As part of a national travel management process, the Forest Service is working to achieve a financially and ecologically sustainable road system that meets access needs, minimizes adverse environmental impacts, and reflects long-term funding expectations.
The Travel Management Rule requires each National Forest to:
- Identify the minimum road system needed for safe and efficient travel and for administration, utilization, and protection of national forest lands;
- Identify the roads on lands under Forest Service jurisdiction that are no longer needed to meet forest resource management objectives;
- Under separate actions, decommission or consider for other uses those roads identified as unneeded.
The minimum system is the road system determined to be needed to:
- meet resource and other management objectives adopted in the relevant forest plan;
- meet applicable statutory and regulatory requirements;
- reflect long-term funding expectations; and
- ensure that the identified system minimizes adverse environmental impacts associated with road construction, reconstruction, decommissioning, and maintenance.
Travel analysis takes a comprehensive look at the roads of the entire forest, and the issues, risks, and benefits for all users, and the associated forest resources. Interdisciplinary teams have reviewed available data, along with information we received from the public, about our roads, access needs, and the affected forest resources with the goal of determining where changes to current road management practices would be beneficial.
Travel Analysis Reports
The Forest Service has released 17 travel analysis reports that outline existing roads systems and identify opportunities to achieve a more sustainable system of roads for each national forest in the Pacific Northwest. These travel analysis reports are part of nationwide requirement involving national forests across the country.
These reports are not decision documents—instead, they provide an analysis of where the existing road system is today. All future proposed actions and decisions will involve further opportunities for public input and engagement at the project level under national environmental policy act processes.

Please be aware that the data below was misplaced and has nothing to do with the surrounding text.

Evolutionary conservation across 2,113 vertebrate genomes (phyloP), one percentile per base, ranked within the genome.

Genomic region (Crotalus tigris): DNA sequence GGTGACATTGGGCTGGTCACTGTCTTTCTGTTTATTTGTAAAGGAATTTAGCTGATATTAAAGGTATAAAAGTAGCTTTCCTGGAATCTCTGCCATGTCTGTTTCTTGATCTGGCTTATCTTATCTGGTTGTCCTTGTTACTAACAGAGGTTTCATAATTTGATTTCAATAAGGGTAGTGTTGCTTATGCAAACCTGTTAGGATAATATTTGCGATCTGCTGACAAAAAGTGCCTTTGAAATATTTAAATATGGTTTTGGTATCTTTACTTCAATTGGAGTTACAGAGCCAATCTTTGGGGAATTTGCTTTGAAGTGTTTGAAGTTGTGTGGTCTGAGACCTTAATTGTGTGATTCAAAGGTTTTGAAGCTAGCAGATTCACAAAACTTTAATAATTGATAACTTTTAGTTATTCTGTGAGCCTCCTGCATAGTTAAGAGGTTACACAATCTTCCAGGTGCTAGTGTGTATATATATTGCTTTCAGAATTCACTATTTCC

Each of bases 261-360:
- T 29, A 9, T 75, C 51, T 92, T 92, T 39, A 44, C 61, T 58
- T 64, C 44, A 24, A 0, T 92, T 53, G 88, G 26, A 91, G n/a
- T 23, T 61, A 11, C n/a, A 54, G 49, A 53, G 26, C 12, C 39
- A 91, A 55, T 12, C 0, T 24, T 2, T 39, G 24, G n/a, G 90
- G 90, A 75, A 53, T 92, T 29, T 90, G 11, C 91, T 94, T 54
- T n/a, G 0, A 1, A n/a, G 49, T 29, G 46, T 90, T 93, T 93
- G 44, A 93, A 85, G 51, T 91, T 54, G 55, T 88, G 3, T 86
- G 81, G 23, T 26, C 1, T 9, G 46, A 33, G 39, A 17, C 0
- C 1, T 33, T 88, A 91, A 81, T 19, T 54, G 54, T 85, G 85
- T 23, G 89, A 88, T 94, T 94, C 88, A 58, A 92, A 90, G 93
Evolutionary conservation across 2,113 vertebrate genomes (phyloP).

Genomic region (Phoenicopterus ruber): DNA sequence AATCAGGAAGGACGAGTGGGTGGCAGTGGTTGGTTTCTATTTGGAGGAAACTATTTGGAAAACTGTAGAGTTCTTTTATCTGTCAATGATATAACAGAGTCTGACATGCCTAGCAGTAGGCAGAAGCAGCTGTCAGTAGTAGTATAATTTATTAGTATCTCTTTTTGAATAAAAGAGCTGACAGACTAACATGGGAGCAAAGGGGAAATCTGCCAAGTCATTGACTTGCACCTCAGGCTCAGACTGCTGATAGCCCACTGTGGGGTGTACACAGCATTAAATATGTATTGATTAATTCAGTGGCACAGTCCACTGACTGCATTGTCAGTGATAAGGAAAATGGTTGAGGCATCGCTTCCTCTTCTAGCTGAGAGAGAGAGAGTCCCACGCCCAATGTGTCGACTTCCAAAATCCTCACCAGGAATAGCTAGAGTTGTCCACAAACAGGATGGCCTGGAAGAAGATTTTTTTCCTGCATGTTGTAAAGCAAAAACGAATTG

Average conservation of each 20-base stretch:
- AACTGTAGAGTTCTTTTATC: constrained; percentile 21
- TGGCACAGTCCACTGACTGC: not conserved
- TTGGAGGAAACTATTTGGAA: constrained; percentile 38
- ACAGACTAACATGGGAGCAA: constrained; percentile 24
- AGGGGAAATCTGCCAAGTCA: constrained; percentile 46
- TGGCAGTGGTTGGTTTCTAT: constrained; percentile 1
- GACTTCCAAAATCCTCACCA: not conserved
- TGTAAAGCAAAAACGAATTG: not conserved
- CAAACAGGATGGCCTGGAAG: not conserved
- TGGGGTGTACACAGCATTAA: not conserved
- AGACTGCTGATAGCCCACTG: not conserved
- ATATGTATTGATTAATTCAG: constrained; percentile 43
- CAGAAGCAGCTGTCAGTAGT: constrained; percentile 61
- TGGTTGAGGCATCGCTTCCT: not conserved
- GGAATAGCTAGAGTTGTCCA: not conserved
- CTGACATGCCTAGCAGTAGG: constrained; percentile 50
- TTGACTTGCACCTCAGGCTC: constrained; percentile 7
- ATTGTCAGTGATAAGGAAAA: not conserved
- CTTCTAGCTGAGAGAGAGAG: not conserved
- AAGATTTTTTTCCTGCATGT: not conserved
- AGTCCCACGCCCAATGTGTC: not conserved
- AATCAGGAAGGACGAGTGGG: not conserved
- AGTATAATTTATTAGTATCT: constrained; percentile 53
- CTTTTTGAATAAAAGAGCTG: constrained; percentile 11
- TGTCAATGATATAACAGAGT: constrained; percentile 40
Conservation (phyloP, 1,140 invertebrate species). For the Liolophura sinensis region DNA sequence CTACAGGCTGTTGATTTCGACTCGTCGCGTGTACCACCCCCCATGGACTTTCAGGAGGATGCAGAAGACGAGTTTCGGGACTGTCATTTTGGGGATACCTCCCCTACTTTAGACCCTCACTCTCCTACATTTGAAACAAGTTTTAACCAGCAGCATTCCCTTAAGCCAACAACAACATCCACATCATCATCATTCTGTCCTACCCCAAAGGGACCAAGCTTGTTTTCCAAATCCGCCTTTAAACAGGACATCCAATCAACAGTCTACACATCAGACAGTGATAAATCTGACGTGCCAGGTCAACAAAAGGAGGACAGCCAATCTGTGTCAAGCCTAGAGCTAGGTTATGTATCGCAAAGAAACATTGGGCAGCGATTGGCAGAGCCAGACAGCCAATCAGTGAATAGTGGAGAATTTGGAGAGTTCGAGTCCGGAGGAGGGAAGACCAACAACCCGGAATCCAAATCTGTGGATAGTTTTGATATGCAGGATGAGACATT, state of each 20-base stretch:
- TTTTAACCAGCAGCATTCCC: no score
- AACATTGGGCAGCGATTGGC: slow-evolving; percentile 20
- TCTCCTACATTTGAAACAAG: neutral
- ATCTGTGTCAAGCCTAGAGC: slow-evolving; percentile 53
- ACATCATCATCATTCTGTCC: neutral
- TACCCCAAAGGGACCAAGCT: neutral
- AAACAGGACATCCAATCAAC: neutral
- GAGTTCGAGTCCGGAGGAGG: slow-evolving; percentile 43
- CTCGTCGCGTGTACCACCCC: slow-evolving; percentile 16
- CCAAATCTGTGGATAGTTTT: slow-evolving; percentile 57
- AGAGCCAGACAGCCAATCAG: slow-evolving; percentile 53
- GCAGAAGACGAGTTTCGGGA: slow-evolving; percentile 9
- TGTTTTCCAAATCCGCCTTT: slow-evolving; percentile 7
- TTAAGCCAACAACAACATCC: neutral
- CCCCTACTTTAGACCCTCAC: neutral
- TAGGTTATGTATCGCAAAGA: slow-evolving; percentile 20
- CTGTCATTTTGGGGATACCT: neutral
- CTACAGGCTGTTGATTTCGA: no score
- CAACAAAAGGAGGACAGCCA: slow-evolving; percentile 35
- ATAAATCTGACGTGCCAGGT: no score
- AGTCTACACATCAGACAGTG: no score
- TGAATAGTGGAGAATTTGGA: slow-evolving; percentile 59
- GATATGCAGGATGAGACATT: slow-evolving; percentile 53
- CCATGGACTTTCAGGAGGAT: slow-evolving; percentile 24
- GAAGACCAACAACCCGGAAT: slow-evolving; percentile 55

The reports will inform future decisions on where and how to invest limited resources on building new roads, managing current roads, or decommissioning old roads. Travel analysis reports identify roads "likely needed" and "likely not needed" in the future, as well as opportunities to change road operation and maintenance strategies, decommission, convert to other use, or add to the system.
Through a variety of processes, national forests have worked closely with the public and stakeholder groups to collect information and feedback about social, economic, and ecological concerns and impacts around forest road systems. For many national forests, this is the first time they have looked at their entire road system in a comprehensive way.
The Forest Service manages approximately 90,000 miles of roads in Oregon and Washington that must be maintained to provide safe public and administrative access for a variety of uses, including recreation, fire suppression, commercial activities, forest restoration, and other management purposes. It is a challenge to maintain all roads to proper safety and environmental standards due to increased use, aging infrastructure, and decreasing budgets. Many roads, built between 1950 and 1990, have exceeded their designed lifespan and require costly repairs. Unmaintained roads and infrastructure can impact water quality and wildlife habitat, especially fish-bearing streams. Backlog maintenance projects top $1.2 billion, and funds available for road maintenance are only about 15% of what is needed to fully maintain the current road system.
Of the 90,000 miles of Forest Service roads in Oregon and Washington, about 2/3 of those are currently open and maintained for both public and administrative purposes. The other 1/3 of the current road system is managed for specific project uses. These roads are opened during project activities, and closed and put in storage between uses. The travel analysis reports indicate that about 12% of the overall road system is “likely not needed” for resource management purposes in the future. However, the majority of roads in this category are part of the closed and stored road system. Only about 20% (approximately 2,000 miles) of the roads shown as “likely not needed” in the travel analysis reports come from the group of roads that are currently open to the public.
Travel Analysis Reports by Forest - Released December 2015
• Columbia River Gorge National Scenic Area
• Colville National Forest
• Deschutes National Forest
• Fremont-Winema National Forest
• Gifford Pinchot National Forest
• Malheur National Forest
• Mt. Baker Snoqualmie National Forest
• Mt. Hood National Forest
• Ochoco National Forest
• Okanogan-Wenatchee National Forest
• Olympic National Forest
• Rogue-River Siskiyou National Forest
• Siuslaw National Forest
• Umatilla National Forest
• Umpqua National Forest
• Wallowa-Whitman National Forest
• Willamette National Forest
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